What are some of the challenges you faced as a young person and their respective lessons that formed the leader you are today?
I actually started my career in television production. I interned at a production house, first as a researcher, then as continuity checker on set. I eventually discovered my love for scriptwriting and editing, and moved into a role of junior producer. This was back in the late 90s, so – while the landscape was slowly changing – there was, sadly, still a whole landslide of discriminatory behaviour in the industry. I was often not taken seriously, because of my youth and because I was “just a girl”. I promised myself at that point that I would make sure nobody I worked with or mentored would ever feel discriminated against because of their race, culture, gender, age, religion, or sexual persuasion. Inclusivity is very important to me. We learn from and through diversity; it’s what makes us find creative solutions to problems.
Another thing I learned, thanks to the awkward-ness that is me (and often being paranoid about things I maybe did or possibly said – it’s one of the symptoms of suffering from impostor syndrome…ask anyone in advertising, ha ha) is to embrace the weird; to let your freak flag fly. People appreciate honesty, and a bit of a laugh. Also, it’s amazing how well you can smooth over an awkward situation with a healthy dose of self-deprecating humour.
When you’re looking to grow your team, what are some of the qualities you look for in a person?
There are a few qualities I value when I meet a prospective new team member. Transparency and honesty, for sure. Also, a spirit of humility and kindness. And, a sense of humour is always a bonus, especially if it’s a weird one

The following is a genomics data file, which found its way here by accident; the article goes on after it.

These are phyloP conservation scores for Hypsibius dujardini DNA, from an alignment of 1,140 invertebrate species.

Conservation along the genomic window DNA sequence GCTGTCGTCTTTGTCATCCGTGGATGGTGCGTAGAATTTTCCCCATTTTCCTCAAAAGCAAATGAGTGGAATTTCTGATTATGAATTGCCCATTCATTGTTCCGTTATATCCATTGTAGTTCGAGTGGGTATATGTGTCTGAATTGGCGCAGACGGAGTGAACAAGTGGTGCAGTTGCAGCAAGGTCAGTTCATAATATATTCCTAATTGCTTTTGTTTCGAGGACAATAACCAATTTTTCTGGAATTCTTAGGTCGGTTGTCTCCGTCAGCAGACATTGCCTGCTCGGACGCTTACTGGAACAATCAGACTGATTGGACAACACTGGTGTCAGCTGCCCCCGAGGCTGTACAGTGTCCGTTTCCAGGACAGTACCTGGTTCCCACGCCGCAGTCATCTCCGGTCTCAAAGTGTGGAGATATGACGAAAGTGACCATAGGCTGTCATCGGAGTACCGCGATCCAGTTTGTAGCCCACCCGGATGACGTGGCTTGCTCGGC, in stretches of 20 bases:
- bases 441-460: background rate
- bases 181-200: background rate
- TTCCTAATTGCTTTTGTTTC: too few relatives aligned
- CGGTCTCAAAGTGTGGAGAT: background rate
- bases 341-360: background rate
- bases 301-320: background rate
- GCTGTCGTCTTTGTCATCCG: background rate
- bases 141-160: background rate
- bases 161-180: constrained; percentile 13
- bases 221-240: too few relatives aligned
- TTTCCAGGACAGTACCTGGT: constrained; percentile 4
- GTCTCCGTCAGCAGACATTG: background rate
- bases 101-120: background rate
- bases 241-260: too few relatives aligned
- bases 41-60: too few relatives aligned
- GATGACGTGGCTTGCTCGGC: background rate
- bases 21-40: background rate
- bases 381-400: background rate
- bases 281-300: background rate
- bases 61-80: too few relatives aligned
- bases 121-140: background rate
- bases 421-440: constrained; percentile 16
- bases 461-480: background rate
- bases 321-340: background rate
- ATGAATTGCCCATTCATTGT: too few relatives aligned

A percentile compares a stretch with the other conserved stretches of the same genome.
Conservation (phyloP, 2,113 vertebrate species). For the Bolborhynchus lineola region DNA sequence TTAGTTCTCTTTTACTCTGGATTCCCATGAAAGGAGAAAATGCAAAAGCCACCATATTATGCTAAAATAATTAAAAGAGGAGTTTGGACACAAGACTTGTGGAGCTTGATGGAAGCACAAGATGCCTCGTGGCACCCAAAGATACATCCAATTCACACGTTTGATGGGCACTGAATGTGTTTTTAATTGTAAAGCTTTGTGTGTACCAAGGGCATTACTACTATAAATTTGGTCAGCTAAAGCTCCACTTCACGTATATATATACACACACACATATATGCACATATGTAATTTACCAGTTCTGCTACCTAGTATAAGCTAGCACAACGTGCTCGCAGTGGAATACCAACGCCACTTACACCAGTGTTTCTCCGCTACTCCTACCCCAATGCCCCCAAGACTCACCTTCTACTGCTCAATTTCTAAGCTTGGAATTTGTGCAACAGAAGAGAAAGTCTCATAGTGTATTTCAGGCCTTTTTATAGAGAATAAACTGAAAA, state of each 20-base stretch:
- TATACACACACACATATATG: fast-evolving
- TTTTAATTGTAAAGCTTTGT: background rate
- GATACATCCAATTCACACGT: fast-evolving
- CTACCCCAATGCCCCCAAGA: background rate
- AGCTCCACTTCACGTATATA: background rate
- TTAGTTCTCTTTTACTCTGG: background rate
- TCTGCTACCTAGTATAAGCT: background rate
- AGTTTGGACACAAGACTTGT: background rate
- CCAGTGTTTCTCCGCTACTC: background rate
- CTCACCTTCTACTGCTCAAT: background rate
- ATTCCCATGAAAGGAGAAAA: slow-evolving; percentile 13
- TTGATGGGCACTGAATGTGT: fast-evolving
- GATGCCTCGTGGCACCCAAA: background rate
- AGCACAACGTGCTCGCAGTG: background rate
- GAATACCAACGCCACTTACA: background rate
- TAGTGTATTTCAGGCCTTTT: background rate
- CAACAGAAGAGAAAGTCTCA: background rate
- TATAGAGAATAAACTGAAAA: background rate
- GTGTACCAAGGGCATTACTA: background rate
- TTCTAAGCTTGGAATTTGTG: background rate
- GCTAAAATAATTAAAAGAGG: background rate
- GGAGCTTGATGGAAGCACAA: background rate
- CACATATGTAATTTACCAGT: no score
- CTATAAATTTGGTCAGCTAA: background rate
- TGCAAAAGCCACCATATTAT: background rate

We have a slogan in team social – if you f*ck up, own up – it encompasses how important taking accountability is to me. Everyone stuffs up – we’re all only human and mistakes happen – but own up to it (ideally we come up with a solution together) and then everyone can move on and live their best lives.
To you, what is important? Reputation or potential?
That saying, your reputation precedes you? That’s exactly it, isn’t it? You have no control over your reputation; it’s what people have heard about you before they even meet you. So, that can be good, of course. But it can also be bad, if your reputation is based on gossip or rumours.
Potential, though, is something tangible; it’s something you see in someone. And watching this potential get realised is one of the most wonderful things to witness.
So, I would have to go for door number 2 here.
Being in the industry for some time, what are the changes you’ve seen throughout the years and where do you see it going in five years?
Whoo, I could go on for hours about this (because “some time” is a very polite understatement, ha ha) so I’ll just mention two things. I’ve witnessed the industry become more inclusive, which is great – that willingness to listen to different points of view, and realising that our diversity is one of our biggest assets.